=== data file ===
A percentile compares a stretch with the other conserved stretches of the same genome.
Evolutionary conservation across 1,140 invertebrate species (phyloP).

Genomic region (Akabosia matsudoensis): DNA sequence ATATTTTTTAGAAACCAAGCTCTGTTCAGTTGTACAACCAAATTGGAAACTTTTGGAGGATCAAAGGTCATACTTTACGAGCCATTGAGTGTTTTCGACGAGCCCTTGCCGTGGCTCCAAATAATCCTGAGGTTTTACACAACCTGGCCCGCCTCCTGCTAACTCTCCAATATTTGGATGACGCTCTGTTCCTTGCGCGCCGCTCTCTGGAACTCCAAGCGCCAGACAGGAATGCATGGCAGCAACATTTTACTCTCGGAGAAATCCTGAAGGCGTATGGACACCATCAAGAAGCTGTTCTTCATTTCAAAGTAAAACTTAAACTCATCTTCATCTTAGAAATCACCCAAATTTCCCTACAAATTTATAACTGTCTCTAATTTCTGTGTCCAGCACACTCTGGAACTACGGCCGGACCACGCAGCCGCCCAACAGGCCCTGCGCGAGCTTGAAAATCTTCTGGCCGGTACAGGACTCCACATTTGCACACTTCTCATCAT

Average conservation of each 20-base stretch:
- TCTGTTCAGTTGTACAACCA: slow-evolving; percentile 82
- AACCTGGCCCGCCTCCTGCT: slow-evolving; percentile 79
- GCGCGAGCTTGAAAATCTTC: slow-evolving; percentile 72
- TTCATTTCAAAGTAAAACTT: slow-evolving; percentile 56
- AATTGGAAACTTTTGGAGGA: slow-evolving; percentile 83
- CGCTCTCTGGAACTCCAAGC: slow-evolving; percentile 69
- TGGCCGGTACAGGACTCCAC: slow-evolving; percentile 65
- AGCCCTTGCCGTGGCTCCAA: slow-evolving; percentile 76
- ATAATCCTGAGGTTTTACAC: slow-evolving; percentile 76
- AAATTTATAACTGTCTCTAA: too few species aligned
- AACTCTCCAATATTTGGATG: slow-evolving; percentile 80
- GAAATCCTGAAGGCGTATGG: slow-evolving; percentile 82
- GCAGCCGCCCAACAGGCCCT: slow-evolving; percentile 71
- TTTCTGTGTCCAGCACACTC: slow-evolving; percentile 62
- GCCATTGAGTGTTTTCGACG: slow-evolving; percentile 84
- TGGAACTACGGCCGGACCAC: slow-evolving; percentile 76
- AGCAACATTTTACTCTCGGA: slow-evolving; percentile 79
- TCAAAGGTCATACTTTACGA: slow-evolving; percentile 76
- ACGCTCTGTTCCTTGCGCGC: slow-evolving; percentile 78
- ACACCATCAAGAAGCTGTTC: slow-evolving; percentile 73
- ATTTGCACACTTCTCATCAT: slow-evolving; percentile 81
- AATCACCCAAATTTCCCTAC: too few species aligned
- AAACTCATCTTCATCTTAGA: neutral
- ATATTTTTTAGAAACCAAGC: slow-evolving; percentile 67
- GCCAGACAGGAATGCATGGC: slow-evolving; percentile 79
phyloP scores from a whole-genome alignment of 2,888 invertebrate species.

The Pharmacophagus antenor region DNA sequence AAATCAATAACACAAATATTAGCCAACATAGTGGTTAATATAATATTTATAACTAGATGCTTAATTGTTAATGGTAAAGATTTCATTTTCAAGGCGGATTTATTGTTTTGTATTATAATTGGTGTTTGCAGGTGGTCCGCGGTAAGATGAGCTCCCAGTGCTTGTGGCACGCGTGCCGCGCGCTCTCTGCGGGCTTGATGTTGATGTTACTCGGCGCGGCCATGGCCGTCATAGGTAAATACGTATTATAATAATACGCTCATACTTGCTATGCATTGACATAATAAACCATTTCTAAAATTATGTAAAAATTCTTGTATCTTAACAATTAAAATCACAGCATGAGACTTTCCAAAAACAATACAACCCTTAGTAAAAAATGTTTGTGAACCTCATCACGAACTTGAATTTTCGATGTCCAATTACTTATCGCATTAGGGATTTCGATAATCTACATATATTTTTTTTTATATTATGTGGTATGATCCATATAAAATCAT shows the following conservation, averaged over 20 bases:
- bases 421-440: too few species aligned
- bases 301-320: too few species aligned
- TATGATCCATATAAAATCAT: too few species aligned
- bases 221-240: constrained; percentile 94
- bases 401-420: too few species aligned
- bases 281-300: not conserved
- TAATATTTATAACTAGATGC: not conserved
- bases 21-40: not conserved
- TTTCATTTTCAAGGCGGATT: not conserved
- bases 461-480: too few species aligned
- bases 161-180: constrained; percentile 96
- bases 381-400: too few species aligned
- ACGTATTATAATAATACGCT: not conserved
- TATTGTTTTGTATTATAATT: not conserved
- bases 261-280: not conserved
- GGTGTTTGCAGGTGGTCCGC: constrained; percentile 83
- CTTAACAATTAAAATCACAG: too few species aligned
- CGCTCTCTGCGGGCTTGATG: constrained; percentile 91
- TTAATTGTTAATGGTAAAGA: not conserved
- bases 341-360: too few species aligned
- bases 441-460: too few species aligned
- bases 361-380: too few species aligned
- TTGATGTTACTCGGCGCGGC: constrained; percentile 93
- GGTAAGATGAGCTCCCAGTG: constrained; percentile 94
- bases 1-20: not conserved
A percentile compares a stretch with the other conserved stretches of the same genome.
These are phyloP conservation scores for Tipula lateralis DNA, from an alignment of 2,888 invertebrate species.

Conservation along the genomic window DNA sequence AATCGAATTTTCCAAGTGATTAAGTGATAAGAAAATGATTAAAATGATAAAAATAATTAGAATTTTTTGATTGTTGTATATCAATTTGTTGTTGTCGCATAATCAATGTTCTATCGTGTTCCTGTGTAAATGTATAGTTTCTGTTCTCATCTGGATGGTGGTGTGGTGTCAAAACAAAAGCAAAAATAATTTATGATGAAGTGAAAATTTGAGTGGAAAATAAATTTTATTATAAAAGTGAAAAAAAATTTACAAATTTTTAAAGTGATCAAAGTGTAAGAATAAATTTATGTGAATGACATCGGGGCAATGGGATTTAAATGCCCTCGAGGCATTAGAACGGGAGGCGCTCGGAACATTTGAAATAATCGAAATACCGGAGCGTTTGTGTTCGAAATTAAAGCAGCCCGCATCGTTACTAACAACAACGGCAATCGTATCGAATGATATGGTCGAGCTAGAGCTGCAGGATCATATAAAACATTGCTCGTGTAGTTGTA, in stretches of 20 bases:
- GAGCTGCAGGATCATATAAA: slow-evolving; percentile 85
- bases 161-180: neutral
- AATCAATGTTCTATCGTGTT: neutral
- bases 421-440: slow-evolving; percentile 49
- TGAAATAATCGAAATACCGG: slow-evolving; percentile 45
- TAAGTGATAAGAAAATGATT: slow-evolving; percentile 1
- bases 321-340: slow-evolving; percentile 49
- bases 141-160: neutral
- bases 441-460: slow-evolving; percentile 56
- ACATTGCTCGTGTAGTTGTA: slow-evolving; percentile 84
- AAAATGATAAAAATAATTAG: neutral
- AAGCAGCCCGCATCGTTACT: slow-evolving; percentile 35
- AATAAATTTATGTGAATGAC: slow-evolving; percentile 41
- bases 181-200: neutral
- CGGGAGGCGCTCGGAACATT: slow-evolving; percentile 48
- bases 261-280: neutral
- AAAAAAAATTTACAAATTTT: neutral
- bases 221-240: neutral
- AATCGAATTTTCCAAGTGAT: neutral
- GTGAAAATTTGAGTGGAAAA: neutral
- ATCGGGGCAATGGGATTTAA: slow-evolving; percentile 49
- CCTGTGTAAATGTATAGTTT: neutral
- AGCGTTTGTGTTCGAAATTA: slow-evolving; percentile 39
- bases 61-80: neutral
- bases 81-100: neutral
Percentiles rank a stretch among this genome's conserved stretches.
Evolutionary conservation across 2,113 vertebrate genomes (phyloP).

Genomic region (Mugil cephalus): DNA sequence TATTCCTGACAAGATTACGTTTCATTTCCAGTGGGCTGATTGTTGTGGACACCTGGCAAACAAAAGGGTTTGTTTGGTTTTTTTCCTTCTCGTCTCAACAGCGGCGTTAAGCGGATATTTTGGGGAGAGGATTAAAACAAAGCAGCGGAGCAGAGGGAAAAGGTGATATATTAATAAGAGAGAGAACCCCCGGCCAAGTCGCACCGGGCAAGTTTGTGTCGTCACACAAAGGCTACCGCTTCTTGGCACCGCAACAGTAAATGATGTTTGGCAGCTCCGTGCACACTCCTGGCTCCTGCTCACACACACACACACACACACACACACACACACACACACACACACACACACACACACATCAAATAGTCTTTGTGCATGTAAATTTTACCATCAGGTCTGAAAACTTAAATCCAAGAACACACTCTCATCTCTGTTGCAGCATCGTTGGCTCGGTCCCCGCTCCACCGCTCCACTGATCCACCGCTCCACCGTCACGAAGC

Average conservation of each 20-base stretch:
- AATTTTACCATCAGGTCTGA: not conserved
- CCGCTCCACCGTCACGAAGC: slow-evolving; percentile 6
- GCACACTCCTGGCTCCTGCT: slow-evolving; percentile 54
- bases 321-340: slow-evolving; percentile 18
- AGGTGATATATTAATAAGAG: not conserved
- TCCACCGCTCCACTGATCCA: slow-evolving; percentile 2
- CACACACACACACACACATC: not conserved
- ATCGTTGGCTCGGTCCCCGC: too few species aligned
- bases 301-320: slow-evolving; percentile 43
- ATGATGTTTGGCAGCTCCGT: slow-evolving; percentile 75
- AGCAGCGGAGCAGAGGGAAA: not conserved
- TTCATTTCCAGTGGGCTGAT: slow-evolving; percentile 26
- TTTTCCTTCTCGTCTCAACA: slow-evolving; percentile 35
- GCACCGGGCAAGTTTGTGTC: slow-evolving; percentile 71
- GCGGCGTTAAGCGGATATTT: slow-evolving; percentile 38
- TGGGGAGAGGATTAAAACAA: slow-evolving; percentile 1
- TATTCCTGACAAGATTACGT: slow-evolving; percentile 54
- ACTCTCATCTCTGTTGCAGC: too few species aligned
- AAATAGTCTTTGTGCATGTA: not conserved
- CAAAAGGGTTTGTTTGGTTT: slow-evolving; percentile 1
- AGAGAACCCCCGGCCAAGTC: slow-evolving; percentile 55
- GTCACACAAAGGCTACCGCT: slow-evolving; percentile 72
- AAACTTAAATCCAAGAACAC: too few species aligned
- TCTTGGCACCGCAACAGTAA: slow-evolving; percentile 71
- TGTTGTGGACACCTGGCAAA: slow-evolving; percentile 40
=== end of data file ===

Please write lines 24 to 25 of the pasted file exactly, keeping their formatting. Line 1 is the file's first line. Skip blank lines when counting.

- ACACCATCAAGAAGCTGTTC: slow-evolving; percentile 73
- ATTTGCACACTTCTCATCAT: slow-evolving; percentile 81